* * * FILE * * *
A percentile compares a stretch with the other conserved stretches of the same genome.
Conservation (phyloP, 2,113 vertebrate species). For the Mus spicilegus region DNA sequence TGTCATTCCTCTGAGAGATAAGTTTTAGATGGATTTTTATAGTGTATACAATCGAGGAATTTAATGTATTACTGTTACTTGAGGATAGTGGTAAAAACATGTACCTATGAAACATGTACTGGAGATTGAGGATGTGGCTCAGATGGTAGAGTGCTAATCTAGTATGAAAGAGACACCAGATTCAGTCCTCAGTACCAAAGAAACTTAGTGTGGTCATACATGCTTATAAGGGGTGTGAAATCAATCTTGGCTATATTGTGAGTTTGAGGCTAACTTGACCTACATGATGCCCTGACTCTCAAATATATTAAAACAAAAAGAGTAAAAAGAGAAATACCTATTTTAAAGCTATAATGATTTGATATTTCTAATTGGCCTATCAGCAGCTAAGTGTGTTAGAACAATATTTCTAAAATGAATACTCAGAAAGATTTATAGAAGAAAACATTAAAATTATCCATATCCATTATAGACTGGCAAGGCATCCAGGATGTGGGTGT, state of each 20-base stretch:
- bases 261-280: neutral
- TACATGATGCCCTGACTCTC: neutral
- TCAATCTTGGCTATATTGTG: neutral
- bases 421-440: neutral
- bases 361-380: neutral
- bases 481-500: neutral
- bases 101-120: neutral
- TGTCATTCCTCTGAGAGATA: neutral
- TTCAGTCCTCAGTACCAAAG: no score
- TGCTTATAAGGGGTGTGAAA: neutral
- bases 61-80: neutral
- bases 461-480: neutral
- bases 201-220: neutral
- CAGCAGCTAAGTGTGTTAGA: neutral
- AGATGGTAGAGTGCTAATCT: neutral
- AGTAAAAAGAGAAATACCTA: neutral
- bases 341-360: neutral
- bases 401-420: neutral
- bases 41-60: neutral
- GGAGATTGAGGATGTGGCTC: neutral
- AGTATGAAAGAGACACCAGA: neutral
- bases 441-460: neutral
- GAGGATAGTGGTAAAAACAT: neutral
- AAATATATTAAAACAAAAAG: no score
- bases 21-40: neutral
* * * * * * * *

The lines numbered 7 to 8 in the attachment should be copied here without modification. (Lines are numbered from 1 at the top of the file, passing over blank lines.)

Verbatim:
- bases 361-380: neutral
- bases 481-500: neutral